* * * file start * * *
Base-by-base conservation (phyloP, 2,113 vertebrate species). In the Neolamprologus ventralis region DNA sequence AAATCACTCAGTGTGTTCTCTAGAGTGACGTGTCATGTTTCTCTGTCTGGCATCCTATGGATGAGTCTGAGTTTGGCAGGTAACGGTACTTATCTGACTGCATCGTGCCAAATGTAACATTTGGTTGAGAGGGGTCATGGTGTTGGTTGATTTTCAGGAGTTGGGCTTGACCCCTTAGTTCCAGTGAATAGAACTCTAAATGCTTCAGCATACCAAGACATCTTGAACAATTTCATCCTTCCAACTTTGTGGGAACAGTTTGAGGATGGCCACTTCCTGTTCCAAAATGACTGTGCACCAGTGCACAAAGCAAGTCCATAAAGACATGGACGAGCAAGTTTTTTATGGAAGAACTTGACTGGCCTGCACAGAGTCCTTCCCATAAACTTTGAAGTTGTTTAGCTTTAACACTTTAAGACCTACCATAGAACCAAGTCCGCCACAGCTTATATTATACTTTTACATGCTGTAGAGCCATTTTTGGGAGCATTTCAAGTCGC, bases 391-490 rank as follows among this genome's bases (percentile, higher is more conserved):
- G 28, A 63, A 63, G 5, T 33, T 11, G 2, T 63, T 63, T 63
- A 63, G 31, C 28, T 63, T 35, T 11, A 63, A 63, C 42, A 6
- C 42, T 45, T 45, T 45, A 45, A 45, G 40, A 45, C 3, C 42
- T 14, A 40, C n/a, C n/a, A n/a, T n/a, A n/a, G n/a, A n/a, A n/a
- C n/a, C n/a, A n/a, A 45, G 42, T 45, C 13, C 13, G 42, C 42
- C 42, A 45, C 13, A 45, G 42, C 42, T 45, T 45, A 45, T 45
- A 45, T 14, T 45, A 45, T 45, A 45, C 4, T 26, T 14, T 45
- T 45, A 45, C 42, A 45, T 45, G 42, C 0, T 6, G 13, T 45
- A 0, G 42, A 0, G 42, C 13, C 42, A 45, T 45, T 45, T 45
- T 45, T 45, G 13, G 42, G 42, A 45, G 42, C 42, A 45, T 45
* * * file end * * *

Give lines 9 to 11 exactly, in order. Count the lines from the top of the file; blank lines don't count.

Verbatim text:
- T 45, A 45, C 42, A 45, T 45, G 42, C 0, T 6, G 13, T 45
- A 0, G 42, A 0, G 42, C 13, C 42, A 45, T 45, T 45, T 45
- T 45, T 45, G 13, G 42, G 42, A 45, G 42, C 42, A 45, T 45